state psychiatric hospital. DORIAN: They spend all that money
to pretty much dump me back on the street with no help at all. It’s really hard. It’s really hard. It doesn’t feel that good. SARAH: We’re spending a lot
of money on this process, which we all recognize doesn’t work. MELISSA: Take the humanitarian angle out of it, and we’re just looking
at the fiscal impact, what else could our communities
be doing with this money to avoid these things
happening in the first place, and making our communities better? (gentle piano music) JESSICA: There really needs to be
an intervention early on that takes the person out of that loop of pre-trial incarceration
and hospitalization. We are fortunate in Marion County that we are building good resources to help people with mental illness. ANNE-MARIE: The Psychiatric Crisis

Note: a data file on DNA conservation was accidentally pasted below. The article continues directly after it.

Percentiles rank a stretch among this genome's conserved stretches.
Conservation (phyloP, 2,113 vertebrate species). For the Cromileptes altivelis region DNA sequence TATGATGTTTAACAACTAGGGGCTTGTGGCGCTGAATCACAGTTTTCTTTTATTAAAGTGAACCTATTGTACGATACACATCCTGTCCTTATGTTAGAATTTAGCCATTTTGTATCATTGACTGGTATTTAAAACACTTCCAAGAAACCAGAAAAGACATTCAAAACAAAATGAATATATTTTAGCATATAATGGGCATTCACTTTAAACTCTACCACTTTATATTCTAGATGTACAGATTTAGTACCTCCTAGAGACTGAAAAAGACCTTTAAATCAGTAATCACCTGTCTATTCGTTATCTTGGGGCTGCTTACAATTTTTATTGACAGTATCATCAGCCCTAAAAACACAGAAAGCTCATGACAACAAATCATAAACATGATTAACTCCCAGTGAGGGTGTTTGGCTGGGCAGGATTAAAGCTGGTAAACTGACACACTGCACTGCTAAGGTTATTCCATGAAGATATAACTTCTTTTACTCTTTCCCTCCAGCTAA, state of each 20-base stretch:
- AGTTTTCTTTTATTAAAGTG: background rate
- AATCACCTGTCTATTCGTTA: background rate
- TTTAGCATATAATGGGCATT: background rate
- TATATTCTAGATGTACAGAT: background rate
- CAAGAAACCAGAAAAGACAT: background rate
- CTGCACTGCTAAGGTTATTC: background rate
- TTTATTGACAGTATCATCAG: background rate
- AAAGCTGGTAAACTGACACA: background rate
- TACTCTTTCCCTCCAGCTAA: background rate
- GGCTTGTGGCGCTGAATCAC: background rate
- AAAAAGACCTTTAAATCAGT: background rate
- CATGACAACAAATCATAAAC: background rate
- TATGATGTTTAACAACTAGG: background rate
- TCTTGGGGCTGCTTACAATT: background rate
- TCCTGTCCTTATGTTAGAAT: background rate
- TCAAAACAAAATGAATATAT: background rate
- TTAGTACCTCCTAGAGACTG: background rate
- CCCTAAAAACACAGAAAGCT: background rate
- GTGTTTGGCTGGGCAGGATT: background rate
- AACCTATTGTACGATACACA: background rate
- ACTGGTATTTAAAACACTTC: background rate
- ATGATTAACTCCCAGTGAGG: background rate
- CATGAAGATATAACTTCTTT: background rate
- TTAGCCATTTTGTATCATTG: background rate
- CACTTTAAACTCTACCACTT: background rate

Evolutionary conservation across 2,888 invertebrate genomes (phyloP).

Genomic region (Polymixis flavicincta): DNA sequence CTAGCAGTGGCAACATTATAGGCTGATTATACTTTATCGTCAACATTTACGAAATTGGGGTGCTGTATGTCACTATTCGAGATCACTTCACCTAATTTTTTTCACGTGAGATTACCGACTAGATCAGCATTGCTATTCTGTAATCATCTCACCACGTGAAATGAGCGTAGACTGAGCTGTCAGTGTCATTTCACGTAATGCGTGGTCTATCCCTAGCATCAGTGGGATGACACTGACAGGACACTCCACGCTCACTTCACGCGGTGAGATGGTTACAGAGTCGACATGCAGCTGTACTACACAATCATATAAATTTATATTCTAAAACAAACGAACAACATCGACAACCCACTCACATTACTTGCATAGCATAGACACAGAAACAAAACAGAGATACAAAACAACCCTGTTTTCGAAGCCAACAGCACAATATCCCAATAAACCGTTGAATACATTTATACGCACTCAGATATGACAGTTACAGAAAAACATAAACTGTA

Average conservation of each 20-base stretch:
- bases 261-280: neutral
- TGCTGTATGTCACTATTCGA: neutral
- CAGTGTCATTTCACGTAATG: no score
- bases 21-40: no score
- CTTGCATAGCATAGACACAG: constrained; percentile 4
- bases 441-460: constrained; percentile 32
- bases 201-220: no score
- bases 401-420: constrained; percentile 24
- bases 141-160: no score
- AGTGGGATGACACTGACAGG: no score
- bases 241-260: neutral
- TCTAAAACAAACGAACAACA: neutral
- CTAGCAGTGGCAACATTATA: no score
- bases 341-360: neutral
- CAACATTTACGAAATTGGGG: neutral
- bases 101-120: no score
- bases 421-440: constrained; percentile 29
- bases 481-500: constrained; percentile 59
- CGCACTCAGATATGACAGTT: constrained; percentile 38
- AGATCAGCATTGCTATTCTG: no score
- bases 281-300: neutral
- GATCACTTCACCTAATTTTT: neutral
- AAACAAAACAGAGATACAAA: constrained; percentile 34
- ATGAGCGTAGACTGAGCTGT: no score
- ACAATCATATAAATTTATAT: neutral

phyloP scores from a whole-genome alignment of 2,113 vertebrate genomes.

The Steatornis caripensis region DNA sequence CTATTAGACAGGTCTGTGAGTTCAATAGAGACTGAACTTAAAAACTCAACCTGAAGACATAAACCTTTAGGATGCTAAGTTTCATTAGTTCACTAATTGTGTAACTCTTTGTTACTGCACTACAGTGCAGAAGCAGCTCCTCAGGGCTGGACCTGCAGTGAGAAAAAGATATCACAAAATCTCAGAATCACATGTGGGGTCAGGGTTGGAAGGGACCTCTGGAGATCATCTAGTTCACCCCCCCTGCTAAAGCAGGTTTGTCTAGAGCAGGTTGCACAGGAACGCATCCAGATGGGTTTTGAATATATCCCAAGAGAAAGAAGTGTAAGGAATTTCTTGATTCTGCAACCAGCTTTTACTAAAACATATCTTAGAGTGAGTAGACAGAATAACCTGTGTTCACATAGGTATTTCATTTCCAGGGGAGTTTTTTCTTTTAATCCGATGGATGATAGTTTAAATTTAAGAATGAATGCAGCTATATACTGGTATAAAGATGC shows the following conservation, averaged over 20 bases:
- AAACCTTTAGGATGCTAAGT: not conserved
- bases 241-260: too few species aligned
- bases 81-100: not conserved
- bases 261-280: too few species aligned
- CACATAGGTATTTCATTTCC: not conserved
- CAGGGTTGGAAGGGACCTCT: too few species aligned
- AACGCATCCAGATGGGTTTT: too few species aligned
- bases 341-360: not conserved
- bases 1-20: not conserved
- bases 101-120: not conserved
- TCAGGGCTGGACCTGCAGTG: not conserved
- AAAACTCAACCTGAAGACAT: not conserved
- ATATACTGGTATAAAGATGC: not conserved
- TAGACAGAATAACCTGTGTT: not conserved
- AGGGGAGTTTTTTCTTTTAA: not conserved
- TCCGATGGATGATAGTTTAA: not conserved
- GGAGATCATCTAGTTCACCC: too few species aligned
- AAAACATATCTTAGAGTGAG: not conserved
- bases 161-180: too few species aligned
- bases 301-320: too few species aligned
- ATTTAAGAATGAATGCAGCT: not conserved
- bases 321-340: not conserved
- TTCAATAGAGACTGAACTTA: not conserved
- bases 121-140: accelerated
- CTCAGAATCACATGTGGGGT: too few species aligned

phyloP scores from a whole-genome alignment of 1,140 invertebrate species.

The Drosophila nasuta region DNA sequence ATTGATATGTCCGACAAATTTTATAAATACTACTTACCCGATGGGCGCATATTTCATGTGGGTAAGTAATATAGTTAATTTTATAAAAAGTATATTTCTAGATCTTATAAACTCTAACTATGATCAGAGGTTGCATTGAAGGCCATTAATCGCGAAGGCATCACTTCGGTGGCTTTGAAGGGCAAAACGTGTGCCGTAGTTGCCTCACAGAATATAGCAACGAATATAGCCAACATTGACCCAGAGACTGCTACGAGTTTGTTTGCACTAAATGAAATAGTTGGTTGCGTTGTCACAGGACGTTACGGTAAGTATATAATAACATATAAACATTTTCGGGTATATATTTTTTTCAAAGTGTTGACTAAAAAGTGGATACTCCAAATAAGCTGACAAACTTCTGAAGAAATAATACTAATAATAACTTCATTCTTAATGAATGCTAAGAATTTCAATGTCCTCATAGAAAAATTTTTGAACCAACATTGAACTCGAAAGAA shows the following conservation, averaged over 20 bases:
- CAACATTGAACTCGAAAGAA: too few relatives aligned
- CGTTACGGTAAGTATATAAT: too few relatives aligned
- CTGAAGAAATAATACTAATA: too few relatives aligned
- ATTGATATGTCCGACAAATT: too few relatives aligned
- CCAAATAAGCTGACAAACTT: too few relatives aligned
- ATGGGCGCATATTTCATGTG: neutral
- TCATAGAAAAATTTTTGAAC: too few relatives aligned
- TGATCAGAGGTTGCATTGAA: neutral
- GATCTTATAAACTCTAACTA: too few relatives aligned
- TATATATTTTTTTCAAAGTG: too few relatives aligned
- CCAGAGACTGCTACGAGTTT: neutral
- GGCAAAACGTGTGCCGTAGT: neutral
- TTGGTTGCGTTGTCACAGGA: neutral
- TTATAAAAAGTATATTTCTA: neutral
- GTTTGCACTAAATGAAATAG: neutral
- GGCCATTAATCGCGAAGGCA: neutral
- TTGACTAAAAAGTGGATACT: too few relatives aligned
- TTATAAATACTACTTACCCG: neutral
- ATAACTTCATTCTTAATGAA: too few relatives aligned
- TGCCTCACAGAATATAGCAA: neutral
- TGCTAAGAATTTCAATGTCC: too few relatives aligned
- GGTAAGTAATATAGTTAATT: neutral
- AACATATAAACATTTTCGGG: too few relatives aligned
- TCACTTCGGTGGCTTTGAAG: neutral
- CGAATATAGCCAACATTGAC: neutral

Center began back in 1995. Our goal is to move people
out of law enforcement and even acute care services, and really to community stabilization. JASON: Oftentimes law enforcement are afraid if they leave somebody
on the scene of a call, they’ll either get hurt
or they’ll hurt somebody. Psychiatric Crisis Center is a great place outside of jail, outside of the ED, where people can access services, ’cause it is manned 24 hours a day. We want to make sure the community’s safe and that’s a great alternative. And I think that’s why